William Gibson

Spook Country [Putnam]

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William Gibson

The Future is Now: William Gibson unplugged. Kinda.

“See-bare-espace... it is everting,” William Gibson speaks through a French art dealer early in Spook Country. Enunciated so cutely, the phrase simultaneously establishes Gibson’s premise, casts a sweet nostalgia on the term he coined in 1984’s Neuromancer, partially repudiates his original usage, and hints at his ninth novel’s greatest flaw.

The 59-year-old post-cyberpunk visionary predicted the future accurately in his Nebula/Hugo/Dick-winning debut. In it, however, a good deal of the dramatic tension was created when data jockeys rushed to find ports to jack in. Spook Country, set in a specifically dated present (starting February 2006, to be exact), is a bit more wireless. In reality, cyberspace is everywhere, “everting,” users on-grid even if they flee the screen to curl up somewhere and read words printed on tree meat.

Gibson’s plot uses this notion of geo-locative representation to tap into the core paranoia of the American mood. There is international techno-intrigue involving money laundering, a family of Russian-speaking Chinese-Cuban émigrés, a scholarly pill popper, a shadowy operative from a nebulous government agency, and a few chases during which guns are fired. The gadgets are reduced to talismanic props. Really, it’s a thriller, albeit wicked smart and way funny. “Virtual reality?” asks protagonist Hollis Henry, “she hadn’t heard the term spoken aloud in years, she thought, as she pronounced it.”

The plot, bundled beneath layers of conspiracy and withheld back-story, is an excuse for Gibson to do what he does second best: be a cultural observer. He compares Elvis sightings to Tibetan mysticism, for example, and notes that a set of office furniture “had the down-at-heels look that came of having been purchased for some subsequently failed start-up, seized by deputies, auctioned, resold.” As a chronicler of the new, weird America, Gibson is peerless.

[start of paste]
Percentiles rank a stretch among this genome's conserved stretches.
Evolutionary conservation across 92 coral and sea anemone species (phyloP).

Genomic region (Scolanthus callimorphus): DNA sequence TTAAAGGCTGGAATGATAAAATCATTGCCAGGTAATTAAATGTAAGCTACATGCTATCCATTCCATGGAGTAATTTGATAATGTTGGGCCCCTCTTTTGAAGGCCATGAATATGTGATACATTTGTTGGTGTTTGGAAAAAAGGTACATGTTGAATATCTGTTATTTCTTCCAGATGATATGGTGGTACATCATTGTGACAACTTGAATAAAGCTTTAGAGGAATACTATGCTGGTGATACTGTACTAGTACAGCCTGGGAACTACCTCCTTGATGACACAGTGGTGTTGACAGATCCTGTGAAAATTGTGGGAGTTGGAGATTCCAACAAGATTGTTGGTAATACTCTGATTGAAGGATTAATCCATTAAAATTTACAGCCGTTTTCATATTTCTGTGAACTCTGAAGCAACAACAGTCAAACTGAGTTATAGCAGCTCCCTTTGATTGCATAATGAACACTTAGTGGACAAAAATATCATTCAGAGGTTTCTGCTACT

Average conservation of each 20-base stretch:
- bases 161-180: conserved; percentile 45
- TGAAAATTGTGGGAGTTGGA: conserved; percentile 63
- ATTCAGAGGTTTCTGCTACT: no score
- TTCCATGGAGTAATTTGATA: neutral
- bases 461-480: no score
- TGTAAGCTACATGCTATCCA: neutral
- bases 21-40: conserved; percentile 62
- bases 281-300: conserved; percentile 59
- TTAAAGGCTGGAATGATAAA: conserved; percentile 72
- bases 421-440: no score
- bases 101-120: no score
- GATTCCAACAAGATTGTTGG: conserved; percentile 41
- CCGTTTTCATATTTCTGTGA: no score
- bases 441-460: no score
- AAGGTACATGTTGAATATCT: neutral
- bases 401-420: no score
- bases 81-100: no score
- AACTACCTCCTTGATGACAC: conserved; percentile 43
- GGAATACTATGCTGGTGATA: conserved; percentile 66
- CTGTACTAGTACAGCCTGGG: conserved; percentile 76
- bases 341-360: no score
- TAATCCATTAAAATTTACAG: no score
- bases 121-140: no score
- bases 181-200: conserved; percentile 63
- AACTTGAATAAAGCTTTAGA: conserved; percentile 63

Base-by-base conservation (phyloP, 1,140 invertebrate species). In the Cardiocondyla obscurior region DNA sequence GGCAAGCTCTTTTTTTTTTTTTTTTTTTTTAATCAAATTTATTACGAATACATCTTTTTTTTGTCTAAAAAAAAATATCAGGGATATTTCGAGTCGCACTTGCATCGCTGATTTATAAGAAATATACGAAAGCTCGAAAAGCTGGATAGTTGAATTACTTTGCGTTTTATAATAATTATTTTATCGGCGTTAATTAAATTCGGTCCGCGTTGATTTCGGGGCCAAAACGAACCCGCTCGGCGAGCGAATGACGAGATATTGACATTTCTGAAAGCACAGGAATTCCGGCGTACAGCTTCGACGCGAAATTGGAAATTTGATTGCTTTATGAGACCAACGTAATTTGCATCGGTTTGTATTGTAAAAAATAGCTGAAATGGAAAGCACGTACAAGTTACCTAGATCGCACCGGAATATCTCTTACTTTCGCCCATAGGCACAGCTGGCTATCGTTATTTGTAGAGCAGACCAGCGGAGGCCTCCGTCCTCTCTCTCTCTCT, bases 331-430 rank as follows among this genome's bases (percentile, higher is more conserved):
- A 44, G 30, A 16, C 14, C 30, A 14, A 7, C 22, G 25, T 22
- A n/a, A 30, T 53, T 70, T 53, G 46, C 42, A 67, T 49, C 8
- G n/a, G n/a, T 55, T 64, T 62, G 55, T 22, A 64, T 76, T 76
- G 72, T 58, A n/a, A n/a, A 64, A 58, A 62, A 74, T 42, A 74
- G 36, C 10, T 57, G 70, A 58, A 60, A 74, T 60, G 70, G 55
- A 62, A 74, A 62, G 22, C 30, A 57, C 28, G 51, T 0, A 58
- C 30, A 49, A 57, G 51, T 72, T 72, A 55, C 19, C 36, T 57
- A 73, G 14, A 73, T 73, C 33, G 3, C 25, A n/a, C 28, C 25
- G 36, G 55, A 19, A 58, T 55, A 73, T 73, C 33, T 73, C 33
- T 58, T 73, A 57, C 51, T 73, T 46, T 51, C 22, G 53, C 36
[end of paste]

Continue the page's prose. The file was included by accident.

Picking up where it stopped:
But the means Gibson uses to access these observations feel either too deliberate, or too little of a stretch: a protagonist/journalist writing for “a European version of Wired,” owned by an organization (the same that funded coolhunting Cayce Pollard in 2003’s Pattern Recognition) with a bottomless bank account and access to the absolute cutting edge.

“The street finds its own uses for things,” Gibson wrote in his 1982 short story “Burning Chrome,” defining the gritty noir that occupied most of his work through Pattern Recognition. While the street still has its say in Spook Country, Gibson now proclaims, “something that tends to happen with new technologies generally [is that] the most interesting applications turn up on the battlefield, or in a gallery.” (Convincing characters to make fascinating observations isn’t difficult when one is a reporter and the other a conceptual artist.)

Art and technology have always collided in Gibson’s work. Often, though, it has been as an accidental byproduct of “progress”: a rogue super-intelligence generating cosmic Joseph Cornell boxes in 1986’s Count Zero; a damaged Russian autodidactic making mysterious movies in Pattern Recognition. In Spook Country, though, it is merely semi-pretentious/moody artistes. (Or is it? the plot asks, its alternating lines finally entwining.) Combined with Hollis Henry’s perspective as the ex-keyboardist in an indie rock band everybody seems to have heard of, the big reveal is decidedly less exotic than usual.